Sentiments expressed in the torrent of blog posts, tweets and Facebook updates offer a powerful way to predict the future.
Digital wallets will empty faster
The ability to pay with a swipe of a cellphone will shorten queues in stores – and make it easy for us to spend much more.
As Bruce Sterling points out, Augmented Reality is “truly a child of the twenty-teens, a genuine digital native,” and one visible indication that …the Internet really could look like a “legacy.”
“The Legacy Internet as an old-fashioned, dusty, desk-based place best left to archivists and librarians, while the action is out on the streets.”
The fate of your online soul
We are the first people in history to create vast online records of our lives. How much of it will endure when we are gone?
Archaeology of the future
Future historians will want to study the birth of the web using our digital trails – but how will they make sense of it all?
Respecting the digital dead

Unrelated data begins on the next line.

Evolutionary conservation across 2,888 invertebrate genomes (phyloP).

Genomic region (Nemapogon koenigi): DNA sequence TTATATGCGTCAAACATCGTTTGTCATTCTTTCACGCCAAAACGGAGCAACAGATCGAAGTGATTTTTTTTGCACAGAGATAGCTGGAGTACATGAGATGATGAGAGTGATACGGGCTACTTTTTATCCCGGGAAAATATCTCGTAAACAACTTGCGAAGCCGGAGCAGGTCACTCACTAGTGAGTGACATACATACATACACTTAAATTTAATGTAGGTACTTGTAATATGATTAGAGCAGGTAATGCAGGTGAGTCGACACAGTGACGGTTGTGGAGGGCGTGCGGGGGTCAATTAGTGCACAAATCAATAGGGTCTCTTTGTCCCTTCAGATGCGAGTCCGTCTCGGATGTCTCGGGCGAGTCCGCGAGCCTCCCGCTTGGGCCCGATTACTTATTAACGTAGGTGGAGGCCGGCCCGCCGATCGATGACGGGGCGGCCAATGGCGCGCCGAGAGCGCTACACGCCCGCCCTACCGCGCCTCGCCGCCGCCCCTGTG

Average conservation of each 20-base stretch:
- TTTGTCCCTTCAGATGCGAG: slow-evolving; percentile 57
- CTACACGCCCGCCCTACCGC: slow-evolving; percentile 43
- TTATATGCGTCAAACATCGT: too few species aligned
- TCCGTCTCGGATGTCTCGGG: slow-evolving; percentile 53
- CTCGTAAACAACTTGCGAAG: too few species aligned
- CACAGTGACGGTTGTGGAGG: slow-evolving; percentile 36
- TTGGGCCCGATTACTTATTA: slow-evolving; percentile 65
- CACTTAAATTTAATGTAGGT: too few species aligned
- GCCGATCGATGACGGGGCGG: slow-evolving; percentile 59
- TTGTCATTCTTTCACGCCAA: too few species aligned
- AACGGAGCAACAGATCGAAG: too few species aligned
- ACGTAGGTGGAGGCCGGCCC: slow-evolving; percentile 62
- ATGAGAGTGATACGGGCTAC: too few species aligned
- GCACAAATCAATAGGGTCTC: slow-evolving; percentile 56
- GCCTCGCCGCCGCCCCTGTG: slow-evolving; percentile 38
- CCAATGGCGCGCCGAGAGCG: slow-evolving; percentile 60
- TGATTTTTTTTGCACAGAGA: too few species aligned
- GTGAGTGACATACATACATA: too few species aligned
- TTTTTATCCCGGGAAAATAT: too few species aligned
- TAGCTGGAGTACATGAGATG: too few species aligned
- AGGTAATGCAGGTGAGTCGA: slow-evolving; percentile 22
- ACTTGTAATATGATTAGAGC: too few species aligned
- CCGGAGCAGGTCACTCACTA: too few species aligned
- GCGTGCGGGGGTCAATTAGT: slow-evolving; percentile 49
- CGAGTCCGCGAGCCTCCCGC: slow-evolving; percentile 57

How can we keep digital bequests safe without poking our noses where they’re not wanted?
Amateur heroes of online heritage
It’ll take more than money alone to preserve today’s internet pages for posterity
Digital legacy: Teaching the net to forget
We’ve begun to accept that the internet cannot forget, but the power to change that has been in our hands for decades
“Can a $5 or $10 app really make visiting cities like Paris, Tokyo, or Moscow a breeze? To find out, I flew to Rome carrying an iPhone 4 and a Samsung Captivate, which runs Google’s Android operating system. After three days of rigorous testing—during which I walked more than 25 miles, weaved past several thousand tourists, consumed two excellent bowls of pasta and molti cones of gelato, and downloaded over 100 megabytes of data—I had the answer. So, does AR deliver all that it promises? Not so much.”
Now the Intel website provides some more background on Intel’s work on Context Aware Computing.
“Context-awareness can make computing devices more responsive to individual needs and help to intelligently personalize apps and services. Using self-learning mechanisms, sensor inputs, and data analytics, Intel research teams are engaged in a number of projects that promise to take machine learning beyond the lab to practical, real-world applications.”
Most interestingly, the site goes into some depth on Intel’s current projects that explore the boundaries of context-aware computing:
- Online Semi-Supervised Learning and Face Recognition: Use face recognition in place of a password to log in to any protected site. The self-learning techniques being refined by this project can be adapted to many areas of context awareness.